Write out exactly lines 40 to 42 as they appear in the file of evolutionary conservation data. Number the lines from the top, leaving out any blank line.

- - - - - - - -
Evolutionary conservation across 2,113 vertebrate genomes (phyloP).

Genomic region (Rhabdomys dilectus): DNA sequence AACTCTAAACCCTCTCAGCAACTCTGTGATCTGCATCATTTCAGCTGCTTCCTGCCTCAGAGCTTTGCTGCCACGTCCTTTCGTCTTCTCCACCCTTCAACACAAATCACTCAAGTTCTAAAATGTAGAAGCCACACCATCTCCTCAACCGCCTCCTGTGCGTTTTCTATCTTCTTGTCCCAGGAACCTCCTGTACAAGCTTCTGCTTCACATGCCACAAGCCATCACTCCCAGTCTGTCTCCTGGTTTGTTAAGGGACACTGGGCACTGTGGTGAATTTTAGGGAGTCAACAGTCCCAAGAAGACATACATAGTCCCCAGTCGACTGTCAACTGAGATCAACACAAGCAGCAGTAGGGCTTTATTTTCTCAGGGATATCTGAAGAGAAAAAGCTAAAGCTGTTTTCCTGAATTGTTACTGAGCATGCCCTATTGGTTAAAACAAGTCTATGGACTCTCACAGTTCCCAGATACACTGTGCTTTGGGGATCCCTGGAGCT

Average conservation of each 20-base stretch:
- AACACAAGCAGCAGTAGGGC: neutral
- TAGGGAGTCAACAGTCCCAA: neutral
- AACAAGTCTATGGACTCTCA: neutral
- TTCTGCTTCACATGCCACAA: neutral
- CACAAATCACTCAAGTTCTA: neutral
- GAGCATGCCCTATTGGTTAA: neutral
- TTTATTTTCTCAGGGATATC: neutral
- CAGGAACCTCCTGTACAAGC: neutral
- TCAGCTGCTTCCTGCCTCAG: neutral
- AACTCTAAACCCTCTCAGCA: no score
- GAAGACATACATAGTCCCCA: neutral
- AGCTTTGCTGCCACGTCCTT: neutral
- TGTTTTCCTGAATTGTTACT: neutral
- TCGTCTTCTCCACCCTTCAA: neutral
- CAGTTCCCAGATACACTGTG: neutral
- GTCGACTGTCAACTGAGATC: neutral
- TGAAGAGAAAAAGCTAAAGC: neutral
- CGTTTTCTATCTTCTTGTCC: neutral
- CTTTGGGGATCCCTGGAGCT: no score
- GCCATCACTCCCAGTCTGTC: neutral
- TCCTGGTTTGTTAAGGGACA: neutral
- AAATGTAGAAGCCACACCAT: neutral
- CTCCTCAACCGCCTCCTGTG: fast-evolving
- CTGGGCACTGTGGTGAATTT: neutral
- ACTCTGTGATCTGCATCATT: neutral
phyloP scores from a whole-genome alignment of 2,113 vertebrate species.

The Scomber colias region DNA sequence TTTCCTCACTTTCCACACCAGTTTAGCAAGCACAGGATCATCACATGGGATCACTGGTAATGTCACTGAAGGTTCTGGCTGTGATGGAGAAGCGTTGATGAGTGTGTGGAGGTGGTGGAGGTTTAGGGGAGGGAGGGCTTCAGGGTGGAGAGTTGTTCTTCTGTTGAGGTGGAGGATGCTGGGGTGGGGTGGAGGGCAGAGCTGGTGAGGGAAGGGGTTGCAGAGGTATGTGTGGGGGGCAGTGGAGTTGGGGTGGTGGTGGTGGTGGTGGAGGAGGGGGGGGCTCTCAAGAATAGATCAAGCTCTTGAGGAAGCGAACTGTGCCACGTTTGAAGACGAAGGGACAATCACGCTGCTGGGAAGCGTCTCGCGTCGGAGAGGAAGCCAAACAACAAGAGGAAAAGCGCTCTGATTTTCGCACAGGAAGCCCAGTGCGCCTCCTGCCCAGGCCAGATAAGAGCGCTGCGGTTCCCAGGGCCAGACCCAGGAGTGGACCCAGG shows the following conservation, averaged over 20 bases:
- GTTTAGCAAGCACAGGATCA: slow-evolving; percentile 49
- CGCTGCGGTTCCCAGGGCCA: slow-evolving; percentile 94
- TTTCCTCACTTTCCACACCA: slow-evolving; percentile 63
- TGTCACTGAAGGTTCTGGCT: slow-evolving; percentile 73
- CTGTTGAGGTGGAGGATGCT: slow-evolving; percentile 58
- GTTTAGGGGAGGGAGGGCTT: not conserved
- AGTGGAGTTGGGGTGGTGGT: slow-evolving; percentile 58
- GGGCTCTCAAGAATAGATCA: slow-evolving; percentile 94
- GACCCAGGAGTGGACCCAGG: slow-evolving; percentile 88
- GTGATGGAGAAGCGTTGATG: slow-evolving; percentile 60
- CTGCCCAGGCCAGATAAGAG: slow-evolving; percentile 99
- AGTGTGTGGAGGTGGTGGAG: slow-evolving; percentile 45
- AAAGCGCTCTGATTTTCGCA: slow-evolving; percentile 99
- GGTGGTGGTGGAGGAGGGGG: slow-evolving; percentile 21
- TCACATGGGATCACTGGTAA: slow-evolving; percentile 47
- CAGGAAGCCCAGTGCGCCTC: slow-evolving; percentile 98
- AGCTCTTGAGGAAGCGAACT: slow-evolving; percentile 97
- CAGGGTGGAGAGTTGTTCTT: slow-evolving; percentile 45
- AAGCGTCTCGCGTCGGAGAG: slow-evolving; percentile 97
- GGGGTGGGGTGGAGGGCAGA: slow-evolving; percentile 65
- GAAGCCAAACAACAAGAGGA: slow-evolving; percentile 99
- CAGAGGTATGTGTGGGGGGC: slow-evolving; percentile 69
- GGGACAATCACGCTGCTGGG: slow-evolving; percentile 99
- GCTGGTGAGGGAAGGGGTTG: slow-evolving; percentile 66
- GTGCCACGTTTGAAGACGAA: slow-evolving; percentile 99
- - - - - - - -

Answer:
- GTGATGGAGAAGCGTTGATG: slow-evolving; percentile 60
- CTGCCCAGGCCAGATAAGAG: slow-evolving; percentile 99
- AGTGTGTGGAGGTGGTGGAG: slow-evolving; percentile 45